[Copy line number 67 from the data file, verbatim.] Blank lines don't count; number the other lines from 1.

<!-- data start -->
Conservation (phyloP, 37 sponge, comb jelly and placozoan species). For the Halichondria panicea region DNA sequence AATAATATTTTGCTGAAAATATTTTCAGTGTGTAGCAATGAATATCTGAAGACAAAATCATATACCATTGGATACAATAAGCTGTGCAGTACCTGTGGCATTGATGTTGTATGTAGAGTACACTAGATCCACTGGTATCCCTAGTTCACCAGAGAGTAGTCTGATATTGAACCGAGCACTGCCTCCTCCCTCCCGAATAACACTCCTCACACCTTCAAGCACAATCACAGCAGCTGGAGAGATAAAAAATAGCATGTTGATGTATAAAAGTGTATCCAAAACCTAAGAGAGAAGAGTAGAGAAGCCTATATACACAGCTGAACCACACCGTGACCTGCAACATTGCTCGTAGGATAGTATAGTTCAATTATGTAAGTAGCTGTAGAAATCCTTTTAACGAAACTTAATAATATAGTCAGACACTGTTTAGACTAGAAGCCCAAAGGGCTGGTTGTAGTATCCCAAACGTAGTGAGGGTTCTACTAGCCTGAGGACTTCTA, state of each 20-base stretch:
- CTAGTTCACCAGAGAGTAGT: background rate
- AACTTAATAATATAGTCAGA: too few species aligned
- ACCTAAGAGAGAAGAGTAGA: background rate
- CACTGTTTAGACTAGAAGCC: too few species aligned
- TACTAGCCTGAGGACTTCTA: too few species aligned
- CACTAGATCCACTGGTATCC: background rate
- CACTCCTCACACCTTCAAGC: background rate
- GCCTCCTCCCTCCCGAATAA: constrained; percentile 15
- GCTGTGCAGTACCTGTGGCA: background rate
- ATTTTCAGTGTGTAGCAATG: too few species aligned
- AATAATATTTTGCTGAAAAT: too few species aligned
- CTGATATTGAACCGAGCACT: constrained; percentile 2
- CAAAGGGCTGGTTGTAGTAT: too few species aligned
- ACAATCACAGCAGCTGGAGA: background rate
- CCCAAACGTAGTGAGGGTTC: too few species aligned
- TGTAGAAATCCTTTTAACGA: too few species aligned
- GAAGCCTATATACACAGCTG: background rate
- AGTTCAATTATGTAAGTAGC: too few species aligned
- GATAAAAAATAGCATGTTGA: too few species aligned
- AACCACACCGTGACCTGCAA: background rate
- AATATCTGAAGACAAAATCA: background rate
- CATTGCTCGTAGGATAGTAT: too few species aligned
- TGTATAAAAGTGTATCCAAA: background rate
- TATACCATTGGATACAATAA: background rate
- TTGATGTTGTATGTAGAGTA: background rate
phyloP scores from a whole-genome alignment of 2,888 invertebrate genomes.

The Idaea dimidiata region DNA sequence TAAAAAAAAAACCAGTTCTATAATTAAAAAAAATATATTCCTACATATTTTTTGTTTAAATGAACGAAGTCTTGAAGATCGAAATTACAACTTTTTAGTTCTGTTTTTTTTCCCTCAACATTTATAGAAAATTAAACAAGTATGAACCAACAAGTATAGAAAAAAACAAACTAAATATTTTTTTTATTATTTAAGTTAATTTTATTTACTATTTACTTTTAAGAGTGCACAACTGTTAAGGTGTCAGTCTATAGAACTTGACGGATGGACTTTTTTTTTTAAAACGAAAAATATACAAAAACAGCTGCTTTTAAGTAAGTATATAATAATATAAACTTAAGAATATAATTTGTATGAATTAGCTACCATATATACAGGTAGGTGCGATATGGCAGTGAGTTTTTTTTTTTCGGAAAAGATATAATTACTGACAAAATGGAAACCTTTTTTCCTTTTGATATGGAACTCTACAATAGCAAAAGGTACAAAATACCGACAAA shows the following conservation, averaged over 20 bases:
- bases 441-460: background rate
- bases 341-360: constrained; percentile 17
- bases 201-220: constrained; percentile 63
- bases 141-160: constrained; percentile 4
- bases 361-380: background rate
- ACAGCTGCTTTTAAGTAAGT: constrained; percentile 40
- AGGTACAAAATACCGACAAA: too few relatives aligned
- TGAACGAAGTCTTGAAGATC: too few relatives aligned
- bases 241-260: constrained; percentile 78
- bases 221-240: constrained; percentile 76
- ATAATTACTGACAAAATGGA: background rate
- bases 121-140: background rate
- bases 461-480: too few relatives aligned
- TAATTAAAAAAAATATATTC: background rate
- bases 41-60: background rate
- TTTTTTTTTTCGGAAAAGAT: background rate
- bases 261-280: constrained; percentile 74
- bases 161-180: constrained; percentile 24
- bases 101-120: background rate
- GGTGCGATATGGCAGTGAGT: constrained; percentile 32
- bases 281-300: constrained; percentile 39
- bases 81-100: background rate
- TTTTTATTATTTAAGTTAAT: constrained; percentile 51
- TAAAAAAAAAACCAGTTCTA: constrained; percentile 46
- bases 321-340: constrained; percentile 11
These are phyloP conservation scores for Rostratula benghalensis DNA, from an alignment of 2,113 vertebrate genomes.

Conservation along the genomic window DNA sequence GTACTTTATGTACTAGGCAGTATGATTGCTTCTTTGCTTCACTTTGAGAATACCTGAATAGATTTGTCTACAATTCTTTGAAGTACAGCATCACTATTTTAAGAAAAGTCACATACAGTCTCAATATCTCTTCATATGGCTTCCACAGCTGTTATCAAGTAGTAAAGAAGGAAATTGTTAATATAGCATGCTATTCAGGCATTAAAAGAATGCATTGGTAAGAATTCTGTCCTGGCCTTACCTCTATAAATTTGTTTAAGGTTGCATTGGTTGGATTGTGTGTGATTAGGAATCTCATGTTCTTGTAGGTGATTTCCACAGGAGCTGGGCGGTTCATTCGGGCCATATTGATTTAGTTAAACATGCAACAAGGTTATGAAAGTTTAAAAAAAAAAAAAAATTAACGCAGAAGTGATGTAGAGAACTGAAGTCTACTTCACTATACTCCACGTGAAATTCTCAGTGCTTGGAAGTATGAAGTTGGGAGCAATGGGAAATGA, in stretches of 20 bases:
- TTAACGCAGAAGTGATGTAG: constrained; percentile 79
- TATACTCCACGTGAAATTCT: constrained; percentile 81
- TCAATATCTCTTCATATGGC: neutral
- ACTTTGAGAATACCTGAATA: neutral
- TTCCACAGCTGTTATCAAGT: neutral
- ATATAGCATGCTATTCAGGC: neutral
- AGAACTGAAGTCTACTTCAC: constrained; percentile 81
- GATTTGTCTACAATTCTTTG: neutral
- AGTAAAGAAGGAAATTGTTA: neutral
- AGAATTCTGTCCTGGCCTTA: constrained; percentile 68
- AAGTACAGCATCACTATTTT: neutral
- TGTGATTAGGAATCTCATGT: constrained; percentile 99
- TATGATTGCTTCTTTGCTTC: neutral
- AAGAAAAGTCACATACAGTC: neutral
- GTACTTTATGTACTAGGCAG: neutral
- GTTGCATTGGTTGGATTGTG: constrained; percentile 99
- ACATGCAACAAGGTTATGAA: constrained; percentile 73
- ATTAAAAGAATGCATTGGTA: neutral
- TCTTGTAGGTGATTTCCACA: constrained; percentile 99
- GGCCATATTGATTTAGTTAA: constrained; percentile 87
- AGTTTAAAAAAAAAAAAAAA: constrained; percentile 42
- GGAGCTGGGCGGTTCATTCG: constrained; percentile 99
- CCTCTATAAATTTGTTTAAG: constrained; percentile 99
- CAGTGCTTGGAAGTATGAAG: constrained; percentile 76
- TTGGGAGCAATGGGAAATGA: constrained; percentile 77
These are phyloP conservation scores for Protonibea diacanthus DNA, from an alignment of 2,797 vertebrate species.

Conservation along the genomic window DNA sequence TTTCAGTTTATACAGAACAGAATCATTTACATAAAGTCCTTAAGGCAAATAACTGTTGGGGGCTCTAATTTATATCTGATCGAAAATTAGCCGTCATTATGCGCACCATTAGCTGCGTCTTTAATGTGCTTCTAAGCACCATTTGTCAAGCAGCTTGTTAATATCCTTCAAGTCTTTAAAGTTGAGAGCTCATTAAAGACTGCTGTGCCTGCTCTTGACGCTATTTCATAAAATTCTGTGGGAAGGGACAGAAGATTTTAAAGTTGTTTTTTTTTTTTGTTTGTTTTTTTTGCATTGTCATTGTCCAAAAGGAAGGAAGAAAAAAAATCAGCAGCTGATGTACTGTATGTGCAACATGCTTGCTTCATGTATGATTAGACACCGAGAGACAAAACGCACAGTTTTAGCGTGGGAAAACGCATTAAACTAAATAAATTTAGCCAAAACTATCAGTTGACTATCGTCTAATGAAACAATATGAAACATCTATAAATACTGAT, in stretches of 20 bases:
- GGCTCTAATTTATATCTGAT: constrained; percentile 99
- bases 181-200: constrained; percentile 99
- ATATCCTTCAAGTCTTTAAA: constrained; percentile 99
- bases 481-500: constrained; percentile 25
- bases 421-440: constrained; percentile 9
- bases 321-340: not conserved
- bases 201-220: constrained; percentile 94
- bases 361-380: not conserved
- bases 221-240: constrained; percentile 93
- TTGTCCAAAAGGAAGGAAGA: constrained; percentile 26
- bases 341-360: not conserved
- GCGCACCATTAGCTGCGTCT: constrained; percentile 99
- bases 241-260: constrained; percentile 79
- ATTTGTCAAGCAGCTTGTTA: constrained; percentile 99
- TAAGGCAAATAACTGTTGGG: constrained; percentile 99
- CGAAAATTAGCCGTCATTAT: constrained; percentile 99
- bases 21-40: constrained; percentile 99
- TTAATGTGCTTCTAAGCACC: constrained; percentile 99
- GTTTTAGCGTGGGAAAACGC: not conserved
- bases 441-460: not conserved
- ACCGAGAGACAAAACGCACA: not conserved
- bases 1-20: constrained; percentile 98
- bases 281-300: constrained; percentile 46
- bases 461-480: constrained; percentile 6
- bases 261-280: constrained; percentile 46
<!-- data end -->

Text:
- TGTGATTAGGAATCTCATGT: constrained; percentile 99